Sunday, April 26, 2009

PC Group

Hello, and welcome to another fun-filled week of the Game Dork's gaming corner! This week, I'm going to talk about the adventuring party.

You all know the scenario: "You're in a tavern. There's a mysterious stranger sitting alone in a corner." Or, perhaps, "Someone comes over to your table." And before long, this character is recruited to join a party of people he has never met before to go off on some whirlwind adventure of killing monsters and taking their treasure, with the added benefit of some extra prize at the end of the story.

I used to run stories like that. That was all my gaming group would ever do, when we started a game. We'd each write up our individual characters, and then the GM would have to scramble to find some way to get the characters together. Often, he'd fail, and the characters would realise they have no reason to work together, and the game would fall apart.

The first time we tried to do it differently was our failed experiment in actually using the pack rules from Werewolf. But later, I decided to try a more cohesive approach, and it worked very well, actually. Now I do it every time.

What I do is I sit the gaming group down before chargen and say, "Before you write up your characters, decide how your characters know each other. I don't care why you're all friends, but you're all part of some group that has been together for a while and is likely to stay together."

A few memorable ones:

  • the PCs were all actors in a performance troupe.
  • The PCs were soldiers in the same unit, still together years after their enlistment ended.
  • One PC ran a boarding house, and the others were all tenants in that house.

Once the players know how their characters are connected, they are free to write up whatever character they want. But having this pre-existing bond enabled me, as a storyteller, to skip the "You're going on a quest with these other people that you've never met before" stage and get right to the first plot hook.

As if that weren't incentive enough (and if you don't think it is, you've obviously never GMed for a typical gaming group), there's the added incentive that intra-party conflict is MUCH less likely. I once tried to GM a game of The Whispering Vault (in which the characters are spirits who form teams to seek, capture, and return rogue spirits who are plaguing the world). The very nature of this game involves groups of people working together. The first player writes up a character who he describes as a loner, as someone who prefers to work on his own.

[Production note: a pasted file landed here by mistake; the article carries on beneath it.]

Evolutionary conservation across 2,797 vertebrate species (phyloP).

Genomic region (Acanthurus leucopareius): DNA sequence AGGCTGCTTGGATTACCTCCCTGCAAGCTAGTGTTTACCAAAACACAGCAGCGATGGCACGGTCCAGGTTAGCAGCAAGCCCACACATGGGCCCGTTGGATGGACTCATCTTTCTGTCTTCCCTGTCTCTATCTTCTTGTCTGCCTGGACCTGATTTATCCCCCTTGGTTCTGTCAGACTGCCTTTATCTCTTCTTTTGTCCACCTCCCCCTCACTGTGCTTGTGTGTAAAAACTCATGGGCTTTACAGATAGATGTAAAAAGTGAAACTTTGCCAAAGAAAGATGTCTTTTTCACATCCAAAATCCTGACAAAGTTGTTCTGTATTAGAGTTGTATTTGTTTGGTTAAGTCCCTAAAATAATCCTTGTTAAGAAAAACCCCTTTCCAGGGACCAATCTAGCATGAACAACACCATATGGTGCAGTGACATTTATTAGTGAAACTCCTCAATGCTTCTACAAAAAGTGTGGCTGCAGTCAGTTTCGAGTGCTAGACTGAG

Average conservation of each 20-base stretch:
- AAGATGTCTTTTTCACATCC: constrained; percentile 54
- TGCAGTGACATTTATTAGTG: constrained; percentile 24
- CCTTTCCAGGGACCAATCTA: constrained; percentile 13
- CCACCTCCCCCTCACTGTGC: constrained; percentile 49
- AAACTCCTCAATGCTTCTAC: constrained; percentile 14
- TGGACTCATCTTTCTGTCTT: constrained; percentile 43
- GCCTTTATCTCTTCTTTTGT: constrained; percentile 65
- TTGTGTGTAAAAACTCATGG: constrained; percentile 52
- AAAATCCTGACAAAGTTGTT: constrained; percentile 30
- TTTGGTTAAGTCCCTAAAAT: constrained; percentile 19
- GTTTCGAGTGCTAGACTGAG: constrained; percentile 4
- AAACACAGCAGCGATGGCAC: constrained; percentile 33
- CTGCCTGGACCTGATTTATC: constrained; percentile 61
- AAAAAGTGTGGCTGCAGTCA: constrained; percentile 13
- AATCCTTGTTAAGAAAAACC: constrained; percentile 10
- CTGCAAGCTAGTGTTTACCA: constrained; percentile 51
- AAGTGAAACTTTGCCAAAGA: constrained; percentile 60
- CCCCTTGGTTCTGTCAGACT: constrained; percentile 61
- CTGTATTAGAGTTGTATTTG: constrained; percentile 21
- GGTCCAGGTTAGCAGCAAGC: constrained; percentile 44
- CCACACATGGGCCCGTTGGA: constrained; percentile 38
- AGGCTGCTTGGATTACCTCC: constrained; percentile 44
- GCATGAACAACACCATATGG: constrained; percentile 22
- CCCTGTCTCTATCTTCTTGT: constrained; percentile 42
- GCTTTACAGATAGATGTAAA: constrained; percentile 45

How am I supposed to deal with that? I'm not running two games at the same time, here. You're either in the party or you're not. It's bad enough when the characters split up and you have some players sittling idly aside while the rest get to have all the fun. But to start the game that way and expect it to continue in that manner is just wrong.

I ended up starting that character by saying, "Normally, you like to work on your own, but you get the feeling that this adventure may be just a bit too big to handle by yourself." The player complained about me co-opting his character concept, but seriously, I've got a game to run here, and I don't need your maverick loose-cannon loner making it more difficult.

The advantage to the pre-existing party concept is that if you want to write up a loner character, you can. But you'll still have a connection to the other PCs, and a reason to work with them without it being out of character. Even real-life loners have SOME friends.

But that's my suggestion. Have the players define their own group before they even write up characters, so that they'll know their characters will work together (at least to an extent). It will make things so much easier in the long run.

And that's it for this week. Tune in again next week for more of the Gaming Corner! Until then, game on!

Sunday, April 19, 2009

Hack and Slash vs. Storytelling

For those who don't know, I haven't been able to do any gaming now for over two years. Moving to a new country can have that effect; I haven't yet been able to find anyone to game with over here. There's been talk about gaming via Skype, but that won't be for a while yet. It's kind of frustrating at times.

But it has given me plenty of time to analyse and think about gaming in more general, abstract terms. Especially since I recently acquired the second Order of the Stick prequel book, Start of Darkness. Reading that made me want to reread the entire series, which I've been doing. And as I read that story, I'm struck by the intense plotline.

For those that don't read it (and I highly recommend that you start), there's the good guys (the titular Order of the Stick), and then there are the main bad guys (the lich sorcerer Xykon and his goblin lackey Redcloak). But then there are the secondary bad guys, the Linear Guild. Then we have other key players, like the paladins of the Sapphire Guard, and the Thieves' Guild in Greysky City. Not to mention loads of bit players, like the oracle of Sunken Valley, the Cliffport City police force, and the bandits of Wooden Forest.

What I really like about OOTS is the way that the characters are dynamic, plausible, round characters with a lot of development and growth. The characters have changed over the 600+ installments of the series, and the group dynamics are always in flux. Despite being stick figures, author Rich Burlew is capable of making us feel real compassion for the characters. Even as early as strip number 56, he had fans outraged at the nearly-fatal betrayal of one of the OOTSers, and then in number 84, he had them crying with the "saddest. comic. ever."